Rohingya Crisis: the Fastest Growing Refugee Crisis in the World


More than 620,000 Rohingya refugees have poured into Cox’s Bazar, Bangladesh in three months. The pace of new arrivals has made this the fastest growing refugee crisis in the world, and the concentration of refugees here is now amongst the densest globally.

The Rohingya crisis is largely feminized. Over half of the refugees are women and girls – they are the focus of UNFPA’s humanitarian response. Many have reported accounts of horrific gender-based violence (GBV), including sexual assault and rape, along with wider incidents of violence that have affected their families.

There is an overwhelming need for basic and lifesaving health services including antenatal care, safe childbirth services, and access to a range of voluntary, rights-based contraception. UNFPA estimates almost 87,000 women are currently pregnant or nursing. Over 9,000 women are estimated to give birth by the end of February 2018, and approximately 1,500 are at risk of life-threatening complications from pregnancy and will need access to functioning health facilities.

There are significant safety concerns for women and girls in the camps due to the challenges they face accessing water points, latrines, bathing areas and safe spaces. Women and girls lack adequate clothing and personal dignity items, highly restricting their mobility including during menstruation.

Increased overcrowding and limited privacy across all refugee sites are elevating safety and security risks for women and girls. Many Rohingya refugee family units are female-headed, exhibiting even greater vulnerability.

Our response

The sexual and reproductive health needs of women and girls, as well as the grim reality of gender-based violence, are often neglected or forgotten amid a humanitarian crisis. UNFPA is committed to protecting the rights and meeting the needs of the most vulnerable women and girls in the Rohingya crisis, ensuring that they can access safe, timely health services and secure their basic needs with safety and dignity.

By February 2018, UNFPA aims to reach 190,000 women and girls with lifesaving gender-based violence interventions, and nearly 300,000 women and girls of reproductive age with lifesaving sexual reproductive health interventions.

Meeting urgent reproductive health needs

UNFPA has deployed dozens of midwives, many with special training in humanitarian response, to Cox’s Bazar. The midwives are supporting the health personnel already working around the clock to meet the needs of pregnant women, new mothers and newborns. They are also responding to the medical needs of survivors of sexual violence.

UNFPA is also distributing Clean Delivery Kits which contain basic supplies necessary to safely manage childbirth. These kits can mean the difference between life and death for mothers and newborns in humanitarian settings such as this one, where access to birthing facilities may not be possible.

Our 60 midwives have screened over 94, 000 new arrivals, provided antenatal care to 20, 000 pregnant women, delivered more than 400 babies, and referred around 130 emergency obstetric cases to higher-level facilities.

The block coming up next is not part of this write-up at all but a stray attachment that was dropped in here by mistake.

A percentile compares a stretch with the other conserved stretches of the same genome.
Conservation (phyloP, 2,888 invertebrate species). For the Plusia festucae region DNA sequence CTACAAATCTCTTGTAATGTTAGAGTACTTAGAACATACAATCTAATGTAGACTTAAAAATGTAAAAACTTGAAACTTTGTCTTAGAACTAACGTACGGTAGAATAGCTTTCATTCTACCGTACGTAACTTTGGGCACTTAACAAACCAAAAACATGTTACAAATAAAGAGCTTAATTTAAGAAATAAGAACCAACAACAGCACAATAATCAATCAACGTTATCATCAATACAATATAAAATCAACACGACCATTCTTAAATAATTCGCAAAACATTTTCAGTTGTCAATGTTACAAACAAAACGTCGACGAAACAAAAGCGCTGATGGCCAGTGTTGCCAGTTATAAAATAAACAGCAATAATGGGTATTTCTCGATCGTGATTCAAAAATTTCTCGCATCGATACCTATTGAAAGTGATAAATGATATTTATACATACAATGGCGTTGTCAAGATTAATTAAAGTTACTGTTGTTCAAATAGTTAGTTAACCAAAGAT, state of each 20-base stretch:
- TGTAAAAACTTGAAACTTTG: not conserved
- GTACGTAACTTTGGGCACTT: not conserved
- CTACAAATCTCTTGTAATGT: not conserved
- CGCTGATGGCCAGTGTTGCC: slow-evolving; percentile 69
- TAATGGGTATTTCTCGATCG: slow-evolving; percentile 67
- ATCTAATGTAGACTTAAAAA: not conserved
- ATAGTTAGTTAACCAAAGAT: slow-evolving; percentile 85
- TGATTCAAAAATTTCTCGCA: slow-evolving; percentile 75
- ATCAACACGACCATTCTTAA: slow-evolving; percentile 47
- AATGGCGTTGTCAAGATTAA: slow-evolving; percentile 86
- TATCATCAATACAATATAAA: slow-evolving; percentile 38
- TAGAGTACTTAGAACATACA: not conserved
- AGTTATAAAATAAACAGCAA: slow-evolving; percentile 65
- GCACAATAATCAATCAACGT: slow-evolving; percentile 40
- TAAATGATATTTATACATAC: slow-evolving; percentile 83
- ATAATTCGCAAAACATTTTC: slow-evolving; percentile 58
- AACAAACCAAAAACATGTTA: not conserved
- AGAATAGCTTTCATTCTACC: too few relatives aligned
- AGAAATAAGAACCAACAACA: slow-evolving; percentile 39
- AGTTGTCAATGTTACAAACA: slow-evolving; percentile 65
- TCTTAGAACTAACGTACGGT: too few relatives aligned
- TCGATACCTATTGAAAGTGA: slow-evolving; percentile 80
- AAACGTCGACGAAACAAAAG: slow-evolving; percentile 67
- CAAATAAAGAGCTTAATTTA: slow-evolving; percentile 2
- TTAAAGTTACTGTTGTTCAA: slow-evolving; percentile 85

Dignity first

Thousands of women and girls are receiving UNFPA-provided Dignity Kits with seemingly simple hygiene and protection supplies such as sanitary napkins, towels, whistles, underwear, sandals and flashlights. The items help women and girls step out of isolation and more securely access vital aid, such as food and water.

Providing safe spaces

UNFPA’s women-friendly spaces are providing a safe place for women and girls to rest, share experiences, and rebuild a sense of community. They are also vital points of access to information and referrals to support services, including health care, psychosocial support and counselling, and professional case management for survivors of gender-based violence.


Of the more than 30,000 women and girls who have accessed our Women Friendly Spaces so far, some 2, 000 have received specialized care and support for gender-based violence. However, for every survivor who seeks help, there are many more who will not come forward - out of shame, fear of reprisal, or both.

The need remains staggering

Even all of this is nowhere near enough. With more women and girls arriving every day, supply simply cannot match demand. UNFPA appealed for $13.7 million until February 2018 to enable us to support nearly 300,000 women and girls of reproductive age with lifesaving services during the acute phase, out of a total 1.2 million target beneficiaries of the UN-NGO joint humanitarian response plan for refugees and the host community.

We are grateful for the generous support we have received so far from our donors.  However, UNFPA still has a critical $8.3 million funding gap to support our Rohingya response through to February 2018.

Given the sheer scale of this crisis, we urgently need more health and hygiene facilities and supplies – and more human and financial resources to provide lifesaving services. Existing sexual and reproductive health facilities and Women Friendly Spaces are overstretched and operating at full capacity. With no end to the crisis in sight, we will be facing even more severe resource constraints from March 2018 onwards.

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